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NMC consults on education changes for prescribing and medicines management


The Nursing and Midwifery Council has today launched a consultation on proposals that would potentially lead to nurses and midwives being able to prescribe much earlier in their careers.

The consultation launched today is the second of two such exercises asking the profession for its views on a radical overhaul of pre-registration training for the nurses and midwives of the future, which were unveiled by the regulator last month.

“These proposals would enable nurses… to gain prescribing practice experience as soon as they qualify”

Jackie Smith

Under the plans, more drug prescribing theory would be taught at an undergraduate level, allowing nurses to go on to train for an independent prescribing qualification within just one year of graduating, instead of the current three.

The plans outlined by the regulator in May would also, more controversially, see the withdrawal of standards for medicines management.

The NMC wants to remove its medicines management standards – last updated in 2007 – after it was told they could be a “barrier to more contemporary medicines optimisation approaches”.

Instead, it has proposed that the new standards should be aligned with the Royal Pharmaceutical Society’s single competency framework for all prescribers.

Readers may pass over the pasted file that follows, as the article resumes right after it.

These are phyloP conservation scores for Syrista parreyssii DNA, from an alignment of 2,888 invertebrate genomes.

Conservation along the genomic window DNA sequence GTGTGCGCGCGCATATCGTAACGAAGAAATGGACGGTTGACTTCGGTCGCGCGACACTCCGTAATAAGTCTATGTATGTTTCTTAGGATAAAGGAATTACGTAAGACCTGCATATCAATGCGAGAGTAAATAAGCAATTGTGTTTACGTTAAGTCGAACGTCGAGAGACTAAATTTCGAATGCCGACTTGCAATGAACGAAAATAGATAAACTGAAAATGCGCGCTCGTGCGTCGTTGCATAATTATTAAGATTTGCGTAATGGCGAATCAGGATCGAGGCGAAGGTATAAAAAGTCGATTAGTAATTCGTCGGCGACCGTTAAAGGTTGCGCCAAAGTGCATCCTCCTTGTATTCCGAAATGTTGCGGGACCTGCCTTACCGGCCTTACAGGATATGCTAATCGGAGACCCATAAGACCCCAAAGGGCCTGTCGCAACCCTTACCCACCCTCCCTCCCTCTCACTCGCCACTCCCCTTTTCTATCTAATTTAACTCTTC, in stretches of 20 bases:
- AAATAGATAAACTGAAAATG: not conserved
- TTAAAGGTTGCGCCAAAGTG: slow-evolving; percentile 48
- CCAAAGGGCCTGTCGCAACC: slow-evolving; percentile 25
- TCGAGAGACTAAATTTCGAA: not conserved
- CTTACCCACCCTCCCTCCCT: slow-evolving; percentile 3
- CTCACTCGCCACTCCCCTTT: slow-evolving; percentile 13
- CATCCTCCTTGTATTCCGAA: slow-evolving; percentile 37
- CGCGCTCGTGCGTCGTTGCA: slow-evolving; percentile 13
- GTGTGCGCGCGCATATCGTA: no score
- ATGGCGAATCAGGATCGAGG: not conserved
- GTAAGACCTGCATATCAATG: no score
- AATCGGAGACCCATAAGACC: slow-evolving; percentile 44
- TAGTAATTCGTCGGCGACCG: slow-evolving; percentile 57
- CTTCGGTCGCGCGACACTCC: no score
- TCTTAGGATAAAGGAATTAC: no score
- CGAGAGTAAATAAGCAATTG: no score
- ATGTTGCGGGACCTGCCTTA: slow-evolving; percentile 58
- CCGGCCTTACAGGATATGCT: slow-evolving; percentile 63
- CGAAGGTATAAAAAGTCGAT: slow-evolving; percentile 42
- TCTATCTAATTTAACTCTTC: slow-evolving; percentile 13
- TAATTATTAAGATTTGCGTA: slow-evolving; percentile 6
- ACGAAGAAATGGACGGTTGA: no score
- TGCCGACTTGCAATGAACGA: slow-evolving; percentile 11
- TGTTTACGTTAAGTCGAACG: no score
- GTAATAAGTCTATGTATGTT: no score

“This is in line with the direction of travel of other healthcare regulators”

Jackie Smith

Jackie Smith, NMC chief executive and registrar, said: “Patients and the public often believe that the majority of nurses and midwives are already able to prescribe and many do not want to wait to see a medical prescriber.

“That’s why we are seeking views on proposals which would see nurses and midwives equipped with the skills and attributes to make them ‘prescribing ready’ at the point of qualification,” she said.

“These proposals would enable nurses and midwives to build on their training and gain prescribing practice experience as soon as they qualify, rather than waiting at least two years as is currently the case,” said Ms Smith.

Jackie Smith

Jackie Smith

Jackie Smith

Regarding the plans to withdraw standards for medicines management, she said the NMC would instead “signpost” to other organisations better placed to produce up to date guidance on safe and effective medicines management practice.

“In looking at prescribing, we also had to consider whether we are best placed to set the standards in this area,” she said. “Prescribing is a skill which crosses professional boundaries and the standards set by the Royal Pharmaceutical Society can apply across all proscribing professions.

“That’s why we think they are best placed to set the standards in this important area,” said Ms Smith.

She added: “We are also proposing that other healthcare professionals, not just to doctors, are able to support trainee nurse and midwife prescribers. This is in line with the direction of travel of other healthcare regulators.